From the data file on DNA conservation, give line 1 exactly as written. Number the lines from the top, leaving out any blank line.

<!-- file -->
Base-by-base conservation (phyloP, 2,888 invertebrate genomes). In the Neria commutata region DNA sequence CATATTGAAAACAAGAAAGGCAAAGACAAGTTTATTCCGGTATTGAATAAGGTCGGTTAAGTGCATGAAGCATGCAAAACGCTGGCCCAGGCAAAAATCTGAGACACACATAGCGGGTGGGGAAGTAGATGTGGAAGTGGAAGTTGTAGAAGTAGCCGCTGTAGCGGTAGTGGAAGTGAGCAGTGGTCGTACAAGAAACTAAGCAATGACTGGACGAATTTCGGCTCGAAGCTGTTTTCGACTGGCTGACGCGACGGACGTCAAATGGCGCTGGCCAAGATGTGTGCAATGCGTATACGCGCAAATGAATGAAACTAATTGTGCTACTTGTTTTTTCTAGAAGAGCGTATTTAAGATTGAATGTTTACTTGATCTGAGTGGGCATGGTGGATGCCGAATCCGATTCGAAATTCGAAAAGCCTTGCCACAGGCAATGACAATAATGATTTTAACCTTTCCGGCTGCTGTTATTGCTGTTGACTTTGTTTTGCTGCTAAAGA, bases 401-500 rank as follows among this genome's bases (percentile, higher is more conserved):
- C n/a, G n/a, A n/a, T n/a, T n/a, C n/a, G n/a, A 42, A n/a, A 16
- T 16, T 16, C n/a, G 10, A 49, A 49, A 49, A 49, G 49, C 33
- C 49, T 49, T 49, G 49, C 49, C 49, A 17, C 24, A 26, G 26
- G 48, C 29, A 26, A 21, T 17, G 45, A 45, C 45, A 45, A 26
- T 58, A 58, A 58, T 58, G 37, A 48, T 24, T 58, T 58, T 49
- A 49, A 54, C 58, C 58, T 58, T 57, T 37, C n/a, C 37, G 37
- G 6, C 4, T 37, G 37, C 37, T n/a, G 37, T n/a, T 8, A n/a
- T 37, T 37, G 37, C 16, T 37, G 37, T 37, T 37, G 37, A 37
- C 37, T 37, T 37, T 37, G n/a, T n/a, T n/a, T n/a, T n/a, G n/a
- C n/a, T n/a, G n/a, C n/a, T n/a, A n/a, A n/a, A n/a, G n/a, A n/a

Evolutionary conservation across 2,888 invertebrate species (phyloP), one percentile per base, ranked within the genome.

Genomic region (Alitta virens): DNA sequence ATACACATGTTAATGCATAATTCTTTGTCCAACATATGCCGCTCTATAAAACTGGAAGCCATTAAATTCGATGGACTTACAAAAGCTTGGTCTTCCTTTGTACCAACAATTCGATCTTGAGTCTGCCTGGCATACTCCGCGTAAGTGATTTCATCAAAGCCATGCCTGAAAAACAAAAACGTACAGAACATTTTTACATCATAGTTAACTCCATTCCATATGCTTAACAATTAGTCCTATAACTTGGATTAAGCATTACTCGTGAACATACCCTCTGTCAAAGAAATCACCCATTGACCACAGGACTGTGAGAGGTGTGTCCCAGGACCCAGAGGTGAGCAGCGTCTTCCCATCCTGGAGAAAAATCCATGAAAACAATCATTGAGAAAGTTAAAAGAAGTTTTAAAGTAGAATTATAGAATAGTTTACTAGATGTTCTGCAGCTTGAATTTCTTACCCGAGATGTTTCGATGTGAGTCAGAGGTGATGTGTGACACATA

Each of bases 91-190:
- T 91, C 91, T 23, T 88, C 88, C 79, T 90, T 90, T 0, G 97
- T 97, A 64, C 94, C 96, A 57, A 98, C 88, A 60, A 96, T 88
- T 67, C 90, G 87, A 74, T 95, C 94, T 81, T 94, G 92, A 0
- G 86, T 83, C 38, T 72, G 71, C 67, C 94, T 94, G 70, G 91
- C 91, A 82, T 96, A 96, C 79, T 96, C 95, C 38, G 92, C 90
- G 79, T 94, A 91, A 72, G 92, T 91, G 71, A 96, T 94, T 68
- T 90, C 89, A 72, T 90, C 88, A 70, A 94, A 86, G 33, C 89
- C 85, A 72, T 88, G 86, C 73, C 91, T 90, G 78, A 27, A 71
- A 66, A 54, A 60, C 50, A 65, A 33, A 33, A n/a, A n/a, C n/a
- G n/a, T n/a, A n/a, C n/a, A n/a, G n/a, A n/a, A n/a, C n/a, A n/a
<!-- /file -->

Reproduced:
Base-by-base conservation (phyloP, 2,888 invertebrate genomes). In the Neria commutata region DNA sequence CATATTGAAAACAAGAAAGGCAAAGACAAGTTTATTCCGGTATTGAATAAGGTCGGTTAAGTGCATGAAGCATGCAAAACGCTGGCCCAGGCAAAAATCTGAGACACACATAGCGGGTGGGGAAGTAGATGTGGAAGTGGAAGTTGTAGAAGTAGCCGCTGTAGCGGTAGTGGAAGTGAGCAGTGGTCGTACAAGAAACTAAGCAATGACTGGACGAATTTCGGCTCGAAGCTGTTTTCGACTGGCTGACGCGACGGACGTCAAATGGCGCTGGCCAAGATGTGTGCAATGCGTATACGCGCAAATGAATGAAACTAATTGTGCTACTTGTTTTTTCTAGAAGAGCGTATTTAAGATTGAATGTTTACTTGATCTGAGTGGGCATGGTGGATGCCGAATCCGATTCGAAATTCGAAAAGCCTTGCCACAGGCAATGACAATAATGATTTTAACCTTTCCGGCTGCTGTTATTGCTGTTGACTTTGTTTTGCTGCTAAAGA, bases 401-500 rank as follows among this genome's bases (percentile, higher is more conserved):